I reckon plane vs car races are usually pointless stunts.

Airshow acts have a car racing up and down the runway burning rubber throwing U-turns while a plane roars overhead and does stall turns at the ends of the runway. Like professional wrestling, the winner is chosen beforehand.

This doesn’t mean that the whole idea of plane vs car races is a bad one. Thirty years ago, Aero Africa magazine did a proper comparison. And now Sling Aircraft have done a race between a Sling TSi and the airlines.

To their credit, the Sling race was a real challenge, and with typical Sling bravado, it was ambitious. They took on the airlines from their base at Tedderfield, south of Joburg, for the 660 nm to Stellenbosch. That’s a daunting distance for a light sport aircraft – even a Sling 916 TSi.

Sling stacked the odds in favour of their plane by starting the race from their home base and ending it at Spier Estate – an easy 3.5 km bicycle ride from Stellenbosch. So Mike Blyth and James Pitman packed two dismantled Sling Tagati bikes into the back of the Sling TSi. They were racing against Sling Co-CEO Andrew Pitman, who had to drive to OR Tambo, check-in (also with a bike) and board a FlySafair 737-800 to Cape Town International. There he was met by a Guy for the drive to Spier.

Naturally the Sling flyers won. They landed after 4h52, for an average speed of 146 knots. They quickly assembled their bikes, slipped out through a conveniently unlocked back gate, and beat Andrew to Spier by 10 minutes. The race was successful in that it showed off the Sling’s speed and range, despite having a 20-knot headwind.

The race was finely judged. Andrew even had time for a quick pitstop in the Slow lounge at OR Tambo and may have won if they hadn’t hit Friday rush hour traffic out of Cape Town. It is a great endorsement for the latest Sling TSi 916 that it was able to compete against a Boeing doing 460 knots for a 1200 km sector.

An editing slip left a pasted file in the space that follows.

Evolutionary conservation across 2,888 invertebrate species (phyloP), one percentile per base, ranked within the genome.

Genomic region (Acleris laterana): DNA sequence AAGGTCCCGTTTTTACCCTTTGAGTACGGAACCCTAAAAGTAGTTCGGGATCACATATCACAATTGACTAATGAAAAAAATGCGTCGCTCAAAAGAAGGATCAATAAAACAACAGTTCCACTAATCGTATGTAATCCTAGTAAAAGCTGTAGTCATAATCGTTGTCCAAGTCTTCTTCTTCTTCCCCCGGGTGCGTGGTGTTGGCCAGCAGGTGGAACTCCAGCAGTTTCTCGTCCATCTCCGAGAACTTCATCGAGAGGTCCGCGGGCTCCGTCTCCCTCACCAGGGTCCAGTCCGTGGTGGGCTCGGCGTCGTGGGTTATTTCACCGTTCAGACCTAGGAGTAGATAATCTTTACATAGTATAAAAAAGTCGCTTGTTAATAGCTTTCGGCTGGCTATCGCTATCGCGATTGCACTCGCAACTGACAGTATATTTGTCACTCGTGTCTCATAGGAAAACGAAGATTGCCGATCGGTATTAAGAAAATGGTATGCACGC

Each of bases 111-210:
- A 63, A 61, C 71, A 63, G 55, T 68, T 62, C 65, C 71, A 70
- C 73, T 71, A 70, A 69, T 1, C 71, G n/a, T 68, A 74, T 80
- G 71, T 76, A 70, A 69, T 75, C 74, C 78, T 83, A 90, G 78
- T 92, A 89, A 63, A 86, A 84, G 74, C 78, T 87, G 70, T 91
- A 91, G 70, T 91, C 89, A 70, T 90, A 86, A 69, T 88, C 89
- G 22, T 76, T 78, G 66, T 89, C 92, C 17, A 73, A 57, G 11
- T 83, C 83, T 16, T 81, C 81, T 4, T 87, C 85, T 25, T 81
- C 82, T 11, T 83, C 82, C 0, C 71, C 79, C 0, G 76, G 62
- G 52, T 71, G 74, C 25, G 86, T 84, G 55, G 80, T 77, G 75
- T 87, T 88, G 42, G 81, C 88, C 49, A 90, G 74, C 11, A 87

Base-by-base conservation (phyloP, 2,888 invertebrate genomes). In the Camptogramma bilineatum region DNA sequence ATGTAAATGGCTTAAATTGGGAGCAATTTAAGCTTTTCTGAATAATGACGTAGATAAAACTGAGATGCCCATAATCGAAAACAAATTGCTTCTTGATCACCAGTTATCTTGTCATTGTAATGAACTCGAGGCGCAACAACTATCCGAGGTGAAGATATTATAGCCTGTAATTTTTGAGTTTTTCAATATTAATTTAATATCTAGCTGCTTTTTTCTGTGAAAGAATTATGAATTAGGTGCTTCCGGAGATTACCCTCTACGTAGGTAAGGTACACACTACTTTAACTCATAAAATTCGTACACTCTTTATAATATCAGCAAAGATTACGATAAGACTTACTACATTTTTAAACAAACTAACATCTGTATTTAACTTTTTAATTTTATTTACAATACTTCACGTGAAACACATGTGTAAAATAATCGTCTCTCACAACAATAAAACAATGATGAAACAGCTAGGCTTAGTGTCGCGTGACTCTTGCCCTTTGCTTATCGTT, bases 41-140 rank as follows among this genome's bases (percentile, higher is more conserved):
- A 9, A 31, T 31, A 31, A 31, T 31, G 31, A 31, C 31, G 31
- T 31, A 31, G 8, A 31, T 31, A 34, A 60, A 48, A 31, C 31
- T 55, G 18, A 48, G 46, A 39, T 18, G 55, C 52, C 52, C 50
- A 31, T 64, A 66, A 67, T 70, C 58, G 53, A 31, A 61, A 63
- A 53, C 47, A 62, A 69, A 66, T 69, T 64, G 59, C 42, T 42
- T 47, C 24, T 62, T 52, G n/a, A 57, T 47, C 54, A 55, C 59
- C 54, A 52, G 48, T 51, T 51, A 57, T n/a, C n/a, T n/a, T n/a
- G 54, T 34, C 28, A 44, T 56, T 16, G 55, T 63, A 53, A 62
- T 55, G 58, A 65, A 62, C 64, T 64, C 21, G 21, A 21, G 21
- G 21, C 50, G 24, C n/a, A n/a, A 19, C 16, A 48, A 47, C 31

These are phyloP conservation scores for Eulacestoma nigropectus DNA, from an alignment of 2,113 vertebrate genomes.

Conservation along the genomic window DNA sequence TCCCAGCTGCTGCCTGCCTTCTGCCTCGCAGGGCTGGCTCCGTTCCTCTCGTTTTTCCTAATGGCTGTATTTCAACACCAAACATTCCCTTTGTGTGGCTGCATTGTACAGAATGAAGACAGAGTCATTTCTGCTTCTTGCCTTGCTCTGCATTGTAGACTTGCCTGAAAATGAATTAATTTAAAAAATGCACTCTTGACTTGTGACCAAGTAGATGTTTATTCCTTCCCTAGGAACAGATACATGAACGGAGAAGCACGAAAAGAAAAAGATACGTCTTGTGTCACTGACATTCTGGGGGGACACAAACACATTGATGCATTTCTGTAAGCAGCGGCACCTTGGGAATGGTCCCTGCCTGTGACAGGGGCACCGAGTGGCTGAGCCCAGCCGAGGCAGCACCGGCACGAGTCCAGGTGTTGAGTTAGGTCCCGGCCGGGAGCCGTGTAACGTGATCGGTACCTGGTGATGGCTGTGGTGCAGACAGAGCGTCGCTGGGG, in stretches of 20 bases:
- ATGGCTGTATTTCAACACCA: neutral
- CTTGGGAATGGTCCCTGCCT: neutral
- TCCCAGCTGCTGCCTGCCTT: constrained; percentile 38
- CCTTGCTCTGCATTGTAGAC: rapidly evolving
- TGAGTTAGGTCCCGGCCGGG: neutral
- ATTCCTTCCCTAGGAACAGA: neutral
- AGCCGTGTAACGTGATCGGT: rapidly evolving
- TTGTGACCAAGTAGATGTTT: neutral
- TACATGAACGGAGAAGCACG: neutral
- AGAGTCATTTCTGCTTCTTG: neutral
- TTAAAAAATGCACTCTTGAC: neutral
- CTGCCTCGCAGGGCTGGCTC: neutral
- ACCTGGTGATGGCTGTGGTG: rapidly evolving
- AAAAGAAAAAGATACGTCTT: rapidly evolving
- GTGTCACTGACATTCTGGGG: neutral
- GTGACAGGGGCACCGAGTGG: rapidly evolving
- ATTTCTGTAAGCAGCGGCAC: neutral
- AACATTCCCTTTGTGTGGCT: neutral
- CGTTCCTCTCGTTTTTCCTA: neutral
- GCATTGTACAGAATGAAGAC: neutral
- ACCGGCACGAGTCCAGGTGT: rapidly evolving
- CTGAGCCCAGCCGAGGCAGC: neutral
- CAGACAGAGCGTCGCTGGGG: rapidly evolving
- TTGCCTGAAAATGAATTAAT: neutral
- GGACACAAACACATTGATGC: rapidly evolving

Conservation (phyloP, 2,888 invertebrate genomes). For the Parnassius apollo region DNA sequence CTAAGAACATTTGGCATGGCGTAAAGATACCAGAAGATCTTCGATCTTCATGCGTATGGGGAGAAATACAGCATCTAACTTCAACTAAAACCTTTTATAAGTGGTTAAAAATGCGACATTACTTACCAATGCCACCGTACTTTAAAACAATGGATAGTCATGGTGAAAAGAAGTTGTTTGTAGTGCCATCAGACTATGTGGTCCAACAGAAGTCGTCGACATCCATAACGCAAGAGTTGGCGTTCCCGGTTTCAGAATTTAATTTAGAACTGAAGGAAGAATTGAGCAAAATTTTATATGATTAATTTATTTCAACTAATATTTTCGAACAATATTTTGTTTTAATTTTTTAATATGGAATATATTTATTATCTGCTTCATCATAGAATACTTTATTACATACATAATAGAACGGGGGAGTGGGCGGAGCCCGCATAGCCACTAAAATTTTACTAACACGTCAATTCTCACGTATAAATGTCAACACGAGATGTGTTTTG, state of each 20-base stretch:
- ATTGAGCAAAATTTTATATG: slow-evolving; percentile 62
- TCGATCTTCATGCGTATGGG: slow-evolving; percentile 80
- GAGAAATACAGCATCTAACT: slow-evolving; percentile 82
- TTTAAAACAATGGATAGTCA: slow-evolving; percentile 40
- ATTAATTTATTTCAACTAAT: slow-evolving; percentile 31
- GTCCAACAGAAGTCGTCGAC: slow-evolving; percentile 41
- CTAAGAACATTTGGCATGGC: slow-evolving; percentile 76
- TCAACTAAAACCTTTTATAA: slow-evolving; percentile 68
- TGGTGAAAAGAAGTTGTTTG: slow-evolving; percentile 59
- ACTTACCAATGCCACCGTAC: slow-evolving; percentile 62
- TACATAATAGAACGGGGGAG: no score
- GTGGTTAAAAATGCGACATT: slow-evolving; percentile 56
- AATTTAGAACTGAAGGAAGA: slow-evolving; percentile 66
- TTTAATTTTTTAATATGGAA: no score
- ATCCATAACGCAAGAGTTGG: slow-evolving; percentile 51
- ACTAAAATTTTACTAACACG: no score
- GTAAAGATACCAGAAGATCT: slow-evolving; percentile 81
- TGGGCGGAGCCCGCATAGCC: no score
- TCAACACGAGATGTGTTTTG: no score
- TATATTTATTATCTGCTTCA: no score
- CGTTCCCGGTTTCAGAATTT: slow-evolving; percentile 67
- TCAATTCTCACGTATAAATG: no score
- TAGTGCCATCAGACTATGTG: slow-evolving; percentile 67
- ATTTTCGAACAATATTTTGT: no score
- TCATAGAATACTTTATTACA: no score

The Aero Africa Magazine race thirty years ago pitted a Bonanza against a Boeing and also a car, for a race between Sandton and the centre of Durban.

I got to fly a V-tail, editor John Miller drove a BMW 530, and advertising salesman Nigel Brown flew SAA to Durban.  Many years may have passed, but my report makes fascinating reading – even if just to recall how little things cost then.

I wrote; We all know that planes should cover ground at a great speed. It’s generally what they were designed for. But it may often seem to the frustrated air traveller that it would have been quicker to drive. This is particularly true for scheduled flights where you can spend more time in airports than in the air.

So, surely the antidote to departure lounges is general aviation, where the plane waits for you, not you for it? And not only does the plane wait for you, but flying yourself is actually FUN. This oxymoronic opportunity to mix work with pleasure is as rare as finding a sexy woman who can cook and raise children.

But wait. I can already hear the many critics of general aviation taking a deep breath. Light aircraft are slow, noisy, uncomfortable and unsafe contraptions. Or else they are ridiculously expensive miniaturised versions of real planes whose sole function is to be a status symbol to stroke the chairman’s ego.

Okay then, if airlines have departure lounges and general aviation is either slow, noisy or an expensive toy, you can always travel by car like normal people. After all, South Africa still has the remains of great roads, so why not use them, even if only to dodge trucks?

Why not indeed? For most distances less than 250 km, or 2.5 hours driving, the lowly car is better than almost any form of transport, other than the helicopter. But what about a typical business trip over say 250 to 750 km? For example a trip from Johannesburg to Durban. In South Africa this is by far the most common type of one day business trip, and one where the three transport options are frequently used.

A high performance single was felt to be the most typical conveyance for our hypothetical businessman, particularly if it was owner flown. The value of the V tail was, at R250 000, on a par with the car at R230 000. For the airline travellers, SAA provided two business class tickets, value R914 each.